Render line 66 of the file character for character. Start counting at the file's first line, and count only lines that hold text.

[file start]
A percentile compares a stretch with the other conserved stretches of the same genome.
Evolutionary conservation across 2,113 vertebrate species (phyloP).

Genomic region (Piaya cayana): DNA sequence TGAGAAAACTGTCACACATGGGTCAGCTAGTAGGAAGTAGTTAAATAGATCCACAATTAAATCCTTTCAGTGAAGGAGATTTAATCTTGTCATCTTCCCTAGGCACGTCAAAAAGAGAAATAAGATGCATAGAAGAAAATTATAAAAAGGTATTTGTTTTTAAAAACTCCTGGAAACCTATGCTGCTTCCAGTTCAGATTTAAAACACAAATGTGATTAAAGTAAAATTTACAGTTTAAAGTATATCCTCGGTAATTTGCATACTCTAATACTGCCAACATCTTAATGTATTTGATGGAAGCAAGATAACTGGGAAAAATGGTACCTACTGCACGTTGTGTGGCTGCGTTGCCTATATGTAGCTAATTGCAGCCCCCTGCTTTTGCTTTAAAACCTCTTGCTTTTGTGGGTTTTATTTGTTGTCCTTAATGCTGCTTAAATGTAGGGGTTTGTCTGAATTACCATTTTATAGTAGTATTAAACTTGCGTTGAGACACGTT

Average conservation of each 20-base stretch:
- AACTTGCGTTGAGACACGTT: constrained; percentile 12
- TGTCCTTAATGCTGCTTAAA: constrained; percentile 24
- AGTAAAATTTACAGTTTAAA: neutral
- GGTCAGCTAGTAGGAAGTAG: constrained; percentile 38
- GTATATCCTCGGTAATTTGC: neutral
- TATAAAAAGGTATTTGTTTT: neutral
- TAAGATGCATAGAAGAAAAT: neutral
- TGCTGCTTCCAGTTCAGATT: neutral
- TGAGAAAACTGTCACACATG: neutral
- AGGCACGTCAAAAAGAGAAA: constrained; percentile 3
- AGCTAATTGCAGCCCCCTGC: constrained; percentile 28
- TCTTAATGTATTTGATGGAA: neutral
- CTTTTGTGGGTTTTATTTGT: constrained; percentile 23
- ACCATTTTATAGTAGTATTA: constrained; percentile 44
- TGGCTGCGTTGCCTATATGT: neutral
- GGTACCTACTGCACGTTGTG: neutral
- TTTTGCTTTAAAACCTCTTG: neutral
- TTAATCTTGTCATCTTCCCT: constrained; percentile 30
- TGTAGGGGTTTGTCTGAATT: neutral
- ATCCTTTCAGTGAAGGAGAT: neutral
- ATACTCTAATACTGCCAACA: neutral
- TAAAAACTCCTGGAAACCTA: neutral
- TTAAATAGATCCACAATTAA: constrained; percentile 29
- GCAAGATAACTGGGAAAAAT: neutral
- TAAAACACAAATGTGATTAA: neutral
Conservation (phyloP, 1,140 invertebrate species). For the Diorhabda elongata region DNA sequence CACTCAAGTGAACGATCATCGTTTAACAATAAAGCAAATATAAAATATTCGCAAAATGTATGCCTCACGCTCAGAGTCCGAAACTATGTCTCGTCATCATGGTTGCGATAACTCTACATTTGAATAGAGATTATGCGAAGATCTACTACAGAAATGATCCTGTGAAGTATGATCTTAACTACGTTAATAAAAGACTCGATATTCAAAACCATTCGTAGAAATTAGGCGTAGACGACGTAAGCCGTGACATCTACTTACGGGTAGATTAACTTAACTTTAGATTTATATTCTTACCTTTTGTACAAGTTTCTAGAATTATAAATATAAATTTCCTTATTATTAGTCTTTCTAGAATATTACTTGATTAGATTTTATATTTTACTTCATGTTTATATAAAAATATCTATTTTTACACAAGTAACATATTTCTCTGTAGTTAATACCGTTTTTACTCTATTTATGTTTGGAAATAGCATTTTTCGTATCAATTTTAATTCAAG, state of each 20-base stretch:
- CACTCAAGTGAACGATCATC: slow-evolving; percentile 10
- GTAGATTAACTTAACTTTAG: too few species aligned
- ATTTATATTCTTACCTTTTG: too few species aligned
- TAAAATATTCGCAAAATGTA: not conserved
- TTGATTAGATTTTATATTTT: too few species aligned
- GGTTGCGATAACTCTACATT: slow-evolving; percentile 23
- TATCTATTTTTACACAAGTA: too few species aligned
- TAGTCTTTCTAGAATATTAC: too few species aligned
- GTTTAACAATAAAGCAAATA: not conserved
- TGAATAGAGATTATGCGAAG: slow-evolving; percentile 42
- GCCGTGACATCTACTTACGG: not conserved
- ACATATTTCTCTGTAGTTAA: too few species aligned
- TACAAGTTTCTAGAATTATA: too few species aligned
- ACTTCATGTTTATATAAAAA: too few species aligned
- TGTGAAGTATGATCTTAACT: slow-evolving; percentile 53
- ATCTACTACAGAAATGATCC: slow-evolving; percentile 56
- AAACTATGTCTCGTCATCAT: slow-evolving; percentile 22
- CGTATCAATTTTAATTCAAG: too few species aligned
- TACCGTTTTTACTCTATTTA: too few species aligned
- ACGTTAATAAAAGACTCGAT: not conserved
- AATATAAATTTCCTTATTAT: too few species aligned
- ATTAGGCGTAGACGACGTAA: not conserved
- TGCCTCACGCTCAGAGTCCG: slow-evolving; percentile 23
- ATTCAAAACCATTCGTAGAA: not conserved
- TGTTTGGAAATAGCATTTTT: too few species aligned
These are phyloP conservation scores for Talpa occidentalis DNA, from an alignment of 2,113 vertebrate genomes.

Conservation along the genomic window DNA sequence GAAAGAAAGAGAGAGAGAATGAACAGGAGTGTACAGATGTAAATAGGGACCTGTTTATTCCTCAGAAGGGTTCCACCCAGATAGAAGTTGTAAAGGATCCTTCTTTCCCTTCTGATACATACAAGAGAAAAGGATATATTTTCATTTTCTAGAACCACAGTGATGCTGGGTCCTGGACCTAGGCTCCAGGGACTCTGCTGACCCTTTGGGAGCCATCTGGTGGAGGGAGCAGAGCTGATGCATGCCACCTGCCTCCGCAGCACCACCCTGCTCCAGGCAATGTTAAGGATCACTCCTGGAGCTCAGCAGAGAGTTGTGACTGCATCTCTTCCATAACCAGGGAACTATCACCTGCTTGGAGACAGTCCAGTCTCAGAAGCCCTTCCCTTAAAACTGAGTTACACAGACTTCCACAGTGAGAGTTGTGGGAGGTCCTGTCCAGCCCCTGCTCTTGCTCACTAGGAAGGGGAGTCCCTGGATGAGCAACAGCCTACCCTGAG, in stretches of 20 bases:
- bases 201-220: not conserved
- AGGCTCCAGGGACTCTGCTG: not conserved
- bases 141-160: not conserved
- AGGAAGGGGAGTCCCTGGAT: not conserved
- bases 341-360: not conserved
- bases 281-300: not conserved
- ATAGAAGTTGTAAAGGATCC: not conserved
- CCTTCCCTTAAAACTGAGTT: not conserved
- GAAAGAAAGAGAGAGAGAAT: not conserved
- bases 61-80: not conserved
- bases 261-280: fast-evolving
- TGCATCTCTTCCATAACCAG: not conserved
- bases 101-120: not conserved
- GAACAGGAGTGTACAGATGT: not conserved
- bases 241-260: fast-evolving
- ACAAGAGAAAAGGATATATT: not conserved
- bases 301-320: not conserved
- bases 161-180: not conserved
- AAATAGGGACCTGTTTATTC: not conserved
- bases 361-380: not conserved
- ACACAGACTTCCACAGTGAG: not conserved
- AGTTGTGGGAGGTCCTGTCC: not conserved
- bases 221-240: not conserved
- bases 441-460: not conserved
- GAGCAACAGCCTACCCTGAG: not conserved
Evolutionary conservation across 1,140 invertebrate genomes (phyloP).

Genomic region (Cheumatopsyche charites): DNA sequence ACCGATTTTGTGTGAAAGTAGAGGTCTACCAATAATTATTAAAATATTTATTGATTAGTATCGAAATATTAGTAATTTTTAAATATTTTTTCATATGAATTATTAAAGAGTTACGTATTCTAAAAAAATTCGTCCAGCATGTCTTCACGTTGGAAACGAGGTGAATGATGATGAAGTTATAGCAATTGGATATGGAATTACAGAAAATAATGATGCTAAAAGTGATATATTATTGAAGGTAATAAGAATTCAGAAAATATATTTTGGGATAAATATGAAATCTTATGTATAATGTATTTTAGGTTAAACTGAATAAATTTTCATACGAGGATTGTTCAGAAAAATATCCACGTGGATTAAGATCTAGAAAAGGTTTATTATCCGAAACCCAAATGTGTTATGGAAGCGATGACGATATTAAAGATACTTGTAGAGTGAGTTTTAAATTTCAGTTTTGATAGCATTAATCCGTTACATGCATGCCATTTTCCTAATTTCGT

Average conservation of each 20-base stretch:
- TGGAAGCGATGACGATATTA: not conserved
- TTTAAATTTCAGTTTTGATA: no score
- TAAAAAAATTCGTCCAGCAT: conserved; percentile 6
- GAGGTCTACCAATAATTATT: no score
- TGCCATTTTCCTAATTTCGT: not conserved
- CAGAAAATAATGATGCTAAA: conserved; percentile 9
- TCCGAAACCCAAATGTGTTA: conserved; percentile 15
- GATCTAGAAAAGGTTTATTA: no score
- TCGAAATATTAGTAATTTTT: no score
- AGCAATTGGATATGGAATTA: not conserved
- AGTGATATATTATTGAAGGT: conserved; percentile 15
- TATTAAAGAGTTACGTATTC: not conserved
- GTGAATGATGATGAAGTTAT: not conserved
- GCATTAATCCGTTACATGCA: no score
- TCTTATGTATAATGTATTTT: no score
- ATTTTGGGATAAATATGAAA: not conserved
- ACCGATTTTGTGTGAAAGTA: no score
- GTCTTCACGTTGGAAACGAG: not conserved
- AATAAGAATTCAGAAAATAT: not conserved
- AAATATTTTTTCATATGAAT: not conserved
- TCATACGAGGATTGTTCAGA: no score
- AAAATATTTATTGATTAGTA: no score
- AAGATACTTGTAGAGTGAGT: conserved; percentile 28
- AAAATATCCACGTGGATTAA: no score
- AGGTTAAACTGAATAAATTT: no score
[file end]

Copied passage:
- GAAAGAAAGAGAGAGAGAAT: not conserved